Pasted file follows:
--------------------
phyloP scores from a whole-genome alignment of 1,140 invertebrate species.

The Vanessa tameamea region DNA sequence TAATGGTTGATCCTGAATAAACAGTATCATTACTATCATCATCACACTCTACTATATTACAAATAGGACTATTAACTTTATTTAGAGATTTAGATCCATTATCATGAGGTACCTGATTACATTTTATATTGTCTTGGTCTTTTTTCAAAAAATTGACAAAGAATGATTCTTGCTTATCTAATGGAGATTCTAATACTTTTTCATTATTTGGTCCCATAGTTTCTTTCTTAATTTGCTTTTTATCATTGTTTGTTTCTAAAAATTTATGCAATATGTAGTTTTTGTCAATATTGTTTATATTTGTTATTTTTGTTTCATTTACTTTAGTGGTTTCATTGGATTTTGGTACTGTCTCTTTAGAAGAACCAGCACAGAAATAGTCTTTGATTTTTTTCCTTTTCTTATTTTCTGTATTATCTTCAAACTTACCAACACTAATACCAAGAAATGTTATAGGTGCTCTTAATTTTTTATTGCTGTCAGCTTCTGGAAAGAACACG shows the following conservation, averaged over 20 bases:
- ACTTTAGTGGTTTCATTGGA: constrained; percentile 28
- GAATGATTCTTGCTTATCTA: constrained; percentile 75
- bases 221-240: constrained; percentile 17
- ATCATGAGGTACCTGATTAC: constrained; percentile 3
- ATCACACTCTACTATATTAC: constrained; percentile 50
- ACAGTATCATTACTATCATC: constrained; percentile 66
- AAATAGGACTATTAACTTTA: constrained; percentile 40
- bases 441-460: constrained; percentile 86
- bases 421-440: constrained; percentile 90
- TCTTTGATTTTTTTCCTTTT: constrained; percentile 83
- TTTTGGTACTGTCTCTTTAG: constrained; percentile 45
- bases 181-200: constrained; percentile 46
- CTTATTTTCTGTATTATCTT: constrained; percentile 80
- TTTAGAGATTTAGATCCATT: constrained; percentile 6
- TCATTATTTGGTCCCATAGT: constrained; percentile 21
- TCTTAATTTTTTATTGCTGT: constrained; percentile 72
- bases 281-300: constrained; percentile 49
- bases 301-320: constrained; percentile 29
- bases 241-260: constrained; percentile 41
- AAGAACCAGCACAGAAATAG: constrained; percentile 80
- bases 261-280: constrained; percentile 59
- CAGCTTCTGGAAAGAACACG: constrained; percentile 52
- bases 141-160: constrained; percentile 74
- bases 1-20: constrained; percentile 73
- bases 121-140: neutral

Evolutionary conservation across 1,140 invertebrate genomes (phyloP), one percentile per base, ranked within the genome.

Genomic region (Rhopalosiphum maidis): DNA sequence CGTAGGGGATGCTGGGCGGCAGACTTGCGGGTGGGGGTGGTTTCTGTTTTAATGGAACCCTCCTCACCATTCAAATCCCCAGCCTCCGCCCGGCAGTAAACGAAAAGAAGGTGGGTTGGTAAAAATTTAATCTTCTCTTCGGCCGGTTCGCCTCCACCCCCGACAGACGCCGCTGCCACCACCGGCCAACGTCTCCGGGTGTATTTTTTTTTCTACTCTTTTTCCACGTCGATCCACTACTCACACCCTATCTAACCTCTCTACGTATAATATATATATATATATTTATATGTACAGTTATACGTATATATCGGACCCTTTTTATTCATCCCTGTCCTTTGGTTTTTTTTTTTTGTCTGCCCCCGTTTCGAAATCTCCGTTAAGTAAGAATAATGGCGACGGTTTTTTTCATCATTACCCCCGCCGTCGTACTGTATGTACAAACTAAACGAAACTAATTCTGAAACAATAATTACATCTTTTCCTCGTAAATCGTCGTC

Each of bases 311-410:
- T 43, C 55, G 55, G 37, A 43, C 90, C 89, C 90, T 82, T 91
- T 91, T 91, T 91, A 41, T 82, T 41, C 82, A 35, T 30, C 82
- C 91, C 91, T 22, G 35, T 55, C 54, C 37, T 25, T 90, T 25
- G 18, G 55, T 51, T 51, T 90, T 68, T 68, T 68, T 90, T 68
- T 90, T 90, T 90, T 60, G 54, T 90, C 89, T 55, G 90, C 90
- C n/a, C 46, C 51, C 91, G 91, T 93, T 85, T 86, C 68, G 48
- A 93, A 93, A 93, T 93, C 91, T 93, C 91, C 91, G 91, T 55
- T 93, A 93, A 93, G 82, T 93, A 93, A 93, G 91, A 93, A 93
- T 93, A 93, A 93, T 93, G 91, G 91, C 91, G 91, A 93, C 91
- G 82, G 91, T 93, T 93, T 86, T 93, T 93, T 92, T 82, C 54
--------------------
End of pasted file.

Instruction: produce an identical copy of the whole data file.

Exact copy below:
phyloP scores from a whole-genome alignment of 1,140 invertebrate species.

The Vanessa tameamea region DNA sequence TAATGGTTGATCCTGAATAAACAGTATCATTACTATCATCATCACACTCTACTATATTACAAATAGGACTATTAACTTTATTTAGAGATTTAGATCCATTATCATGAGGTACCTGATTACATTTTATATTGTCTTGGTCTTTTTTCAAAAAATTGACAAAGAATGATTCTTGCTTATCTAATGGAGATTCTAATACTTTTTCATTATTTGGTCCCATAGTTTCTTTCTTAATTTGCTTTTTATCATTGTTTGTTTCTAAAAATTTATGCAATATGTAGTTTTTGTCAATATTGTTTATATTTGTTATTTTTGTTTCATTTACTTTAGTGGTTTCATTGGATTTTGGTACTGTCTCTTTAGAAGAACCAGCACAGAAATAGTCTTTGATTTTTTTCCTTTTCTTATTTTCTGTATTATCTTCAAACTTACCAACACTAATACCAAGAAATGTTATAGGTGCTCTTAATTTTTTATTGCTGTCAGCTTCTGGAAAGAACACG shows the following conservation, averaged over 20 bases:
- ACTTTAGTGGTTTCATTGGA: constrained; percentile 28
- GAATGATTCTTGCTTATCTA: constrained; percentile 75
- bases 221-240: constrained; percentile 17
- ATCATGAGGTACCTGATTAC: constrained; percentile 3
- ATCACACTCTACTATATTAC: constrained; percentile 50
- ACAGTATCATTACTATCATC: constrained; percentile 66
- AAATAGGACTATTAACTTTA: constrained; percentile 40
- bases 441-460: constrained; percentile 86
- bases 421-440: constrained; percentile 90
- TCTTTGATTTTTTTCCTTTT: constrained; percentile 83
- TTTTGGTACTGTCTCTTTAG: constrained; percentile 45
- bases 181-200: constrained; percentile 46
- CTTATTTTCTGTATTATCTT: constrained; percentile 80
- TTTAGAGATTTAGATCCATT: constrained; percentile 6
- TCATTATTTGGTCCCATAGT: constrained; percentile 21
- TCTTAATTTTTTATTGCTGT: constrained; percentile 72
- bases 281-300: constrained; percentile 49
- bases 301-320: constrained; percentile 29
- bases 241-260: constrained; percentile 41
- AAGAACCAGCACAGAAATAG: constrained; percentile 80
- bases 261-280: constrained; percentile 59
- CAGCTTCTGGAAAGAACACG: constrained; percentile 52
- bases 141-160: constrained; percentile 74
- bases 1-20: constrained; percentile 73
- bases 121-140: neutral

Evolutionary conservation across 1,140 invertebrate genomes (phyloP), one percentile per base, ranked within the genome.

Genomic region (Rhopalosiphum maidis): DNA sequence CGTAGGGGATGCTGGGCGGCAGACTTGCGGGTGGGGGTGGTTTCTGTTTTAATGGAACCCTCCTCACCATTCAAATCCCCAGCCTCCGCCCGGCAGTAAACGAAAAGAAGGTGGGTTGGTAAAAATTTAATCTTCTCTTCGGCCGGTTCGCCTCCACCCCCGACAGACGCCGCTGCCACCACCGGCCAACGTCTCCGGGTGTATTTTTTTTTCTACTCTTTTTCCACGTCGATCCACTACTCACACCCTATCTAACCTCTCTACGTATAATATATATATATATATTTATATGTACAGTTATACGTATATATCGGACCCTTTTTATTCATCCCTGTCCTTTGGTTTTTTTTTTTTGTCTGCCCCCGTTTCGAAATCTCCGTTAAGTAAGAATAATGGCGACGGTTTTTTTCATCATTACCCCCGCCGTCGTACTGTATGTACAAACTAAACGAAACTAATTCTGAAACAATAATTACATCTTTTCCTCGTAAATCGTCGTC

Each of bases 311-410:
- T 43, C 55, G 55, G 37, A 43, C 90, C 89, C 90, T 82, T 91
- T 91, T 91, T 91, A 41, T 82, T 41, C 82, A 35, T 30, C 82
- C 91, C 91, T 22, G 35, T 55, C 54, C 37, T 25, T 90, T 25
- G 18, G 55, T 51, T 51, T 90, T 68, T 68, T 68, T 90, T 68
- T 90, T 90, T 90, T 60, G 54, T 90, C 89, T 55, G 90, C 90
- C n/a, C 46, C 51, C 91, G 91, T 93, T 85, T 86, C 68, G 48
- A 93, A 93, A 93, T 93, C 91, T 93, C 91, C 91, G 91, T 55
- T 93, A 93, A 93, G 82, T 93, A 93, A 93, G 91, A 93, A 93
- T 93, A 93, A 93, T 93, G 91, G 91, C 91, G 91, A 93, C 91
- G 82, G 91, T 93, T 93, T 86, T 93, T 93, T 92, T 82, C 54